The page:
With summer disappearing into autumn, temperatures are starting to drop and it’s likely that you’ll be turning on the heating within the next few weeks. With that in mind, it may be a good idea to perform checks on your radiators.
Bleeding them is part of that process and is a good idea at the start of the autumn. Full radiators can improve the efficiency of your central heating system and cut the amount you spend on energy bills.
But what exactly do we mean by “bleeding a radiator”?
What Does Bleeding a Radiator Mean?
Simply put, when you bleed a radiator, you let out any air that has become trapped within. When air becomes trapped in radiators it prevents water flowing through the whole surface area, resulting in cold spots.
This is also one of the best ways to detect trapped air. By running your hands across the surface of the radiator moving from bottom to top, if the top section of the radiator is cold compared to the bottom half, it’s likely that trapped air is the cause.
Fortunately, there’s an easy fix for radiators with air trapped within them which is known as “bleeding” the radiator.
How to Bleed Your Radiators
Firstly, you’ll need a radiator bleed key. The only other equipment you’ll need is a small Tupperware or old cloths/towels to catch any water as it runs out of the top of the radiator.
Next, you need to turn your heating up to make sure all radiators come on, revealing any cold areas. Proceed to check each radiator individually for cold spots. Similarly, if you can hear gurgling or your radiator takes an unusually long period to warm up, these are also signs of trapped air.
Once you’ve identified the radiators that require bleeding, it’s a good idea to turn the heating off so that you don’t accidentally scold yourself with hot water when bleeding.
At each radiator prepares the area first by either lying down old clothes to protect flooring or having a container ready to catch any runoff. Then take the radiator bleed key, and insert it into the bleed valve which is found at the top of the radiator, to the side. It looks like a round hole with a square inside. Once locked together, carefully turn the valve anti-clockwise – as the air begins to escape you’ll hear a hissing sound.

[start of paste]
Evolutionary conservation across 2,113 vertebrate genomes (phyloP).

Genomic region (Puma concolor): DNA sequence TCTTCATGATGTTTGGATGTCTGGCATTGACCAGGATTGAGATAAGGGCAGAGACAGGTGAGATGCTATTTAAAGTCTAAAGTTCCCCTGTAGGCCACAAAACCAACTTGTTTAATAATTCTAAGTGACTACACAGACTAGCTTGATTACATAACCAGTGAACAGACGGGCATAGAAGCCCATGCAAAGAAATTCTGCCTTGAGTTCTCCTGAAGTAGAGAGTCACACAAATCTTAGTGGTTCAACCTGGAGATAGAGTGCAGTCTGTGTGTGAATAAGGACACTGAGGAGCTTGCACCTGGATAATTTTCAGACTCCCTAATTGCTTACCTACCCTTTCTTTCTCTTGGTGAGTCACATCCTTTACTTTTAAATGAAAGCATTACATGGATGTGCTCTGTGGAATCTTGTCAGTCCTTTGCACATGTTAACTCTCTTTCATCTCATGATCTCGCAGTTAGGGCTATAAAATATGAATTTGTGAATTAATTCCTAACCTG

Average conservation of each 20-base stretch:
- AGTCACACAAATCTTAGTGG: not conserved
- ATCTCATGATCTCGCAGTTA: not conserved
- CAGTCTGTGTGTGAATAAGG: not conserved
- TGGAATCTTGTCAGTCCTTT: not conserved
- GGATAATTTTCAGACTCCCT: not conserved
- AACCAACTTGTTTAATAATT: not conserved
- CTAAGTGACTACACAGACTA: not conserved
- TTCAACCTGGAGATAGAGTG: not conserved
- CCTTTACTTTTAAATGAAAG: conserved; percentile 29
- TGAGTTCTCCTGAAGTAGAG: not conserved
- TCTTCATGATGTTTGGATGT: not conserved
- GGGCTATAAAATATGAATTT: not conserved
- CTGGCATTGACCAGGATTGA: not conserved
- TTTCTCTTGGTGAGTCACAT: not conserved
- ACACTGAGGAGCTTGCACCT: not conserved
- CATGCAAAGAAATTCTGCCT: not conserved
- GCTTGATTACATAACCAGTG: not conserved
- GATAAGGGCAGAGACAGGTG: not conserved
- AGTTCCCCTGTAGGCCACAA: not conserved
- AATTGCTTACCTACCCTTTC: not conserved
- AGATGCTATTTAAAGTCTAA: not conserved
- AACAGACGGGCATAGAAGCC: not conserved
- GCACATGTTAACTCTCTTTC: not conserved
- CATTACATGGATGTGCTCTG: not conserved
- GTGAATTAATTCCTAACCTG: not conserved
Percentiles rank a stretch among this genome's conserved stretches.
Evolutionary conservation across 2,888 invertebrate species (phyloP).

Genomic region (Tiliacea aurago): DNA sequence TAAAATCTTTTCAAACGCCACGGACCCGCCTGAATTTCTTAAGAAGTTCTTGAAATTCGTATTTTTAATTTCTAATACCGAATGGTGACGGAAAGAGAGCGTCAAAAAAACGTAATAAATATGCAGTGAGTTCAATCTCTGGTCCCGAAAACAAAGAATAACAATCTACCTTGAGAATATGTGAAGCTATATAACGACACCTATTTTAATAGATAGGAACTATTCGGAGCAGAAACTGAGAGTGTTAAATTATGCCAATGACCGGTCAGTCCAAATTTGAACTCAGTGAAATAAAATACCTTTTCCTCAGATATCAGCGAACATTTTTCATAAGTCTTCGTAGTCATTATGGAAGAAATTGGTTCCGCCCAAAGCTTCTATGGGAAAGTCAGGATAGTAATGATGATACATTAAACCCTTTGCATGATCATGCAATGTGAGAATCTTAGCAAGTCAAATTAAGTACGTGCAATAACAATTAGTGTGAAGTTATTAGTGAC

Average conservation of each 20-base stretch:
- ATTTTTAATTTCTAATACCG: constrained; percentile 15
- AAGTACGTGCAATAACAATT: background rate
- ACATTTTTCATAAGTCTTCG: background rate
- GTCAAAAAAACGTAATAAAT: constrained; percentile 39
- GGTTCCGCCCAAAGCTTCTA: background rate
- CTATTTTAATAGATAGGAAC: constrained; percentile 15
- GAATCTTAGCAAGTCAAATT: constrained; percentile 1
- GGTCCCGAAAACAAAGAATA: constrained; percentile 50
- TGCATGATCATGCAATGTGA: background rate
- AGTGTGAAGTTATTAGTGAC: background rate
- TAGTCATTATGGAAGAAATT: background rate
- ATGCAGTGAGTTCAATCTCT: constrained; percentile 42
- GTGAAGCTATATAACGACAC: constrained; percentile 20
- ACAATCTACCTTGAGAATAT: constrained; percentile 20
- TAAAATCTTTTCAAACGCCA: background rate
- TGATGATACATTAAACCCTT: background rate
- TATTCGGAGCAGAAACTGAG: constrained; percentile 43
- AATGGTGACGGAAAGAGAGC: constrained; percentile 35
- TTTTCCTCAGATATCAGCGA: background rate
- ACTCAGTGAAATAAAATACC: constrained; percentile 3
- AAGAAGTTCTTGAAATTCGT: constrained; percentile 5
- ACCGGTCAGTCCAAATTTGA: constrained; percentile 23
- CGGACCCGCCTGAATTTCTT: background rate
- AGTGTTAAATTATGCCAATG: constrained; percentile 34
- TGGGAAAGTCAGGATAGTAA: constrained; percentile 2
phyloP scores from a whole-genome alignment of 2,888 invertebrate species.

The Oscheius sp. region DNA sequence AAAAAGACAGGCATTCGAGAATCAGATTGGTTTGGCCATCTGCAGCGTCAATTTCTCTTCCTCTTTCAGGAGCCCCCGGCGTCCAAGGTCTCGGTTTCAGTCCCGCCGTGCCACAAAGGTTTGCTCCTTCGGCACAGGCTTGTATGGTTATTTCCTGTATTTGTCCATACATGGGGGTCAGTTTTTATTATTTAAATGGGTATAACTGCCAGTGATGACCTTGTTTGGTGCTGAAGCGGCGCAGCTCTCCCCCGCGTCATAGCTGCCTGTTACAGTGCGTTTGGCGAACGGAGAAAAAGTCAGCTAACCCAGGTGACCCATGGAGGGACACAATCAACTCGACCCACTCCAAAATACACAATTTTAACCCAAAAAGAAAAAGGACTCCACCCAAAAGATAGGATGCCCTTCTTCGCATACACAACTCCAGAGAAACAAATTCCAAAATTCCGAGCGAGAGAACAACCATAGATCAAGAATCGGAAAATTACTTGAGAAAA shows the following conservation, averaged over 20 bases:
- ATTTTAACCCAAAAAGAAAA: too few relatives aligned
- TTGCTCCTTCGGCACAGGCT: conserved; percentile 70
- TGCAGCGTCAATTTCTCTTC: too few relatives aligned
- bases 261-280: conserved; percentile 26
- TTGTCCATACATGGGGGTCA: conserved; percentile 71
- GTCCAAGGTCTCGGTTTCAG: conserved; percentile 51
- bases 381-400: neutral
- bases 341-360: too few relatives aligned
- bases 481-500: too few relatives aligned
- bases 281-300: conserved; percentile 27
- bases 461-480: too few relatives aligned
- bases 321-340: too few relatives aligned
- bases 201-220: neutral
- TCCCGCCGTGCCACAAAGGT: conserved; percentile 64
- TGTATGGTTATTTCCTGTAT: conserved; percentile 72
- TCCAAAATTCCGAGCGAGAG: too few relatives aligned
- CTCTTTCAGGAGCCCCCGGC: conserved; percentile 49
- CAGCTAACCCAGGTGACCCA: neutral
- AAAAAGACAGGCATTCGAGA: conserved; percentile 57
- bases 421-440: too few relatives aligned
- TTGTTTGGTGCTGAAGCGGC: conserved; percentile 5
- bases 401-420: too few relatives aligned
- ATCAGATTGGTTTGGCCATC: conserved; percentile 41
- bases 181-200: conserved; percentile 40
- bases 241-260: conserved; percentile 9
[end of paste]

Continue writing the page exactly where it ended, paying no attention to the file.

A quarter to half a turn will be enough, never open the valve fully because once you bleed air from the radiator water will come rushing out. Continue this process, holding the radiator bleed key until the air stops coming out. When water begins to flow out from your radiator bleed valve, then you have completed the bleeding process. Turn the bleed valve clockwise to seal the radiator; taking care not to overtighten.
Repeat this process for all of the radiators in your house that require bleeding. Once you’ve completed the bleeding process on all of the necessary radiators, you can turn on the heating once again to ascertain the difference it’s made to the heat emanating from your radiators.
Finally, you may need to re-pressurise your heating system. When you bleed a boiler heating system you always lose some water, and the pressure will likely drop as a result. For reference, the pressure in a typical family home is usually between 1.0 and 1.5 bar.
To re-pressurise, you’ll need to locate the central filling loop connected to your boiler. It looks like a tap and is connected to your main water supply. Turn the tap very slowly to add pressure back into the system; taking care not to over-pressurise.
Not all Cold Spots Can Be Fixed Through Bleeding
Whilst trapped air within radiators can be easily fixed, cold spots on the bottom half of your radiator may indicate more serious issues such as corrosion, blockages, and build-ups of debris. In these instances, a power flush may be required to remove harmful substances from your central heating system.
If you think that your radiators have more severe issues than trapped air, then don’t be afraid to call our advice line on 020 323 5678 to receive free and impartial advice regarding the best course of action.